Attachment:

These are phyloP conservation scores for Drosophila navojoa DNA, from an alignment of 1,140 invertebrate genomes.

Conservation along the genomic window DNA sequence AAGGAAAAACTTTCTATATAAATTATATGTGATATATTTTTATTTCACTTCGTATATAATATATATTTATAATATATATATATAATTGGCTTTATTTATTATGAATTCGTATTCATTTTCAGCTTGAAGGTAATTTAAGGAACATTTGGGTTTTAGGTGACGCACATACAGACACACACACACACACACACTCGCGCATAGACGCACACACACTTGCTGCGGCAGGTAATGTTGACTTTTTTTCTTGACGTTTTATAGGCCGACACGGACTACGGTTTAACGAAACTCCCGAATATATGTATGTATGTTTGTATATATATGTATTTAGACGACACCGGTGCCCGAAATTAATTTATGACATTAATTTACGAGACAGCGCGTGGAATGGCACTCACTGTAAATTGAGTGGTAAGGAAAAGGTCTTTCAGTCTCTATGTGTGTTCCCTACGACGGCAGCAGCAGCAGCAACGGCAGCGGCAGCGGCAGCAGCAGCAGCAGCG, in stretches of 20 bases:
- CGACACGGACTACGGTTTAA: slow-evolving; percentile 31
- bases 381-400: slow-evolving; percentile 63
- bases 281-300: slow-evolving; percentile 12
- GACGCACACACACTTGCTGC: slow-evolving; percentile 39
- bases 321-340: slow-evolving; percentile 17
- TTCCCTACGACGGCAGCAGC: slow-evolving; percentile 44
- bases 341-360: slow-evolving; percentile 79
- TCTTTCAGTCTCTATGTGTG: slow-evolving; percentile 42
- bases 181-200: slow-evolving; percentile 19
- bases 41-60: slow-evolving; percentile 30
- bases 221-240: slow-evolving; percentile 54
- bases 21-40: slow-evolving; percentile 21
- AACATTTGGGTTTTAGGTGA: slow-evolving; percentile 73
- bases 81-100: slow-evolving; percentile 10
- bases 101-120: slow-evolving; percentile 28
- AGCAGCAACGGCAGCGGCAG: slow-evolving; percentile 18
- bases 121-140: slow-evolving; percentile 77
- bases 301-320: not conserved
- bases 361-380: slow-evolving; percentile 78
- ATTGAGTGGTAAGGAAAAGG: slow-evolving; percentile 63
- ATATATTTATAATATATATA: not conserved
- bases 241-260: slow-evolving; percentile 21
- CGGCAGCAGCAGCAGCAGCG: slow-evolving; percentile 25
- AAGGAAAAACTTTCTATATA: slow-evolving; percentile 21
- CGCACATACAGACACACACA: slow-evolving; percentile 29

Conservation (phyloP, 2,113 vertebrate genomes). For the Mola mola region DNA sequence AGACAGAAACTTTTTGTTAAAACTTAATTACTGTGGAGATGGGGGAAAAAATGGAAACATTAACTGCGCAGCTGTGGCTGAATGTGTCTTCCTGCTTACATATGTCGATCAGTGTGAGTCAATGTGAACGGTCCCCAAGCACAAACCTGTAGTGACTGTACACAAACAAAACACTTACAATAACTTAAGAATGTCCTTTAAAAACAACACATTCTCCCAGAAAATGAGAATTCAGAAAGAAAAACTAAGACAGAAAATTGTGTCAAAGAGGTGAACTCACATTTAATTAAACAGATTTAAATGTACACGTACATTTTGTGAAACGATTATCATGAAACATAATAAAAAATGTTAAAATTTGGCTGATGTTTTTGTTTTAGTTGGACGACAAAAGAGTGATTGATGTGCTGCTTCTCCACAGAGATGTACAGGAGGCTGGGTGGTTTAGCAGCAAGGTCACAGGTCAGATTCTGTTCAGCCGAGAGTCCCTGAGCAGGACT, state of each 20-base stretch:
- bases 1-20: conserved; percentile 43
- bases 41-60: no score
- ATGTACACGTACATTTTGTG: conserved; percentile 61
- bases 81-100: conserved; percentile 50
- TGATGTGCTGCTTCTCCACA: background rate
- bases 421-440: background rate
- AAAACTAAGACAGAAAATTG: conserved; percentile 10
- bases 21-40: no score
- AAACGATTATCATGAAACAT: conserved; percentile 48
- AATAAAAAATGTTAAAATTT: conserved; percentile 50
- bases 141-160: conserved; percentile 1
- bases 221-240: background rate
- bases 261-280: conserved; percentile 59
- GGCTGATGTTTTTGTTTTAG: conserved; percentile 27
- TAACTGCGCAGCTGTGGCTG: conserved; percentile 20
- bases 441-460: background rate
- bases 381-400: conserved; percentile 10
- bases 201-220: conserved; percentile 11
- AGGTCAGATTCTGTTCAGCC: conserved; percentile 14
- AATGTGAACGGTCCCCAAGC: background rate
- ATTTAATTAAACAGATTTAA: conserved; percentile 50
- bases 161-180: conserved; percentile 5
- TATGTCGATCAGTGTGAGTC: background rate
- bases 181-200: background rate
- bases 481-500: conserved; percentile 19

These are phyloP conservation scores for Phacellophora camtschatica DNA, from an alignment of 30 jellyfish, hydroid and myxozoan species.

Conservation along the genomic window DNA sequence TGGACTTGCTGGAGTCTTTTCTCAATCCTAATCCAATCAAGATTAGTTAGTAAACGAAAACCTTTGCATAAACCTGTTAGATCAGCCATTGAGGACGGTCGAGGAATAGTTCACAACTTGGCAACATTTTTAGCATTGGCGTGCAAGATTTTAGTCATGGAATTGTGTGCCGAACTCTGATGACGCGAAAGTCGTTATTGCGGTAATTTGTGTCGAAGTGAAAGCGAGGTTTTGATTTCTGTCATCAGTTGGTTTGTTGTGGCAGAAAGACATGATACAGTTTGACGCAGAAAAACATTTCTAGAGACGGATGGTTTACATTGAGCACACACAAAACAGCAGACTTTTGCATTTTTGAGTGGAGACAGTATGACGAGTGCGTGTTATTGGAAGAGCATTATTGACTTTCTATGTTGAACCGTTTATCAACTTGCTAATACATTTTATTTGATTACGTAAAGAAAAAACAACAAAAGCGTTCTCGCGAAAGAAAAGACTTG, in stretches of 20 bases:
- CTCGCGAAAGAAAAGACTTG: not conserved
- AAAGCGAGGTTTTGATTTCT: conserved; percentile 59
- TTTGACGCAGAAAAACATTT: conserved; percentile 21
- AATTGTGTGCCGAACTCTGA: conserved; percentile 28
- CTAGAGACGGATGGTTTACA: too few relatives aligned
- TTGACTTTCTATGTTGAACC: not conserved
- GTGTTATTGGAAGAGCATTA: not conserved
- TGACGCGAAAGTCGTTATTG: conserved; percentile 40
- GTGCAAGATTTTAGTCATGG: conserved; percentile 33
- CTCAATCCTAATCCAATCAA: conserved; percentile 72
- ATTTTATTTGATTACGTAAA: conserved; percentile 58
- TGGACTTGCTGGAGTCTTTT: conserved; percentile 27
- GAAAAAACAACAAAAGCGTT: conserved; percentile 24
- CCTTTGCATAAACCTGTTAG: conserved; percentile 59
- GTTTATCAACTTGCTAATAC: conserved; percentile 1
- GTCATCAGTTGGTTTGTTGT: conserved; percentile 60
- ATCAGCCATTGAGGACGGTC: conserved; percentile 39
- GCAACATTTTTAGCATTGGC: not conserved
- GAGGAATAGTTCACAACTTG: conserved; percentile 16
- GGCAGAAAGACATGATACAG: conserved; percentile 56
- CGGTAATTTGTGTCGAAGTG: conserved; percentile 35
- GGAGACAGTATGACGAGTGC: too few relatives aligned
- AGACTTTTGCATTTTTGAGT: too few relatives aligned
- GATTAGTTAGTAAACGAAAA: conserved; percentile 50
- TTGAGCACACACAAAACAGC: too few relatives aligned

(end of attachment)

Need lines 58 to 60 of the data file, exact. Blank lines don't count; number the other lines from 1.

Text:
- TTTGACGCAGAAAAACATTT: conserved; percentile 21
- AATTGTGTGCCGAACTCTGA: conserved; percentile 28
- CTAGAGACGGATGGTTTACA: too few relatives aligned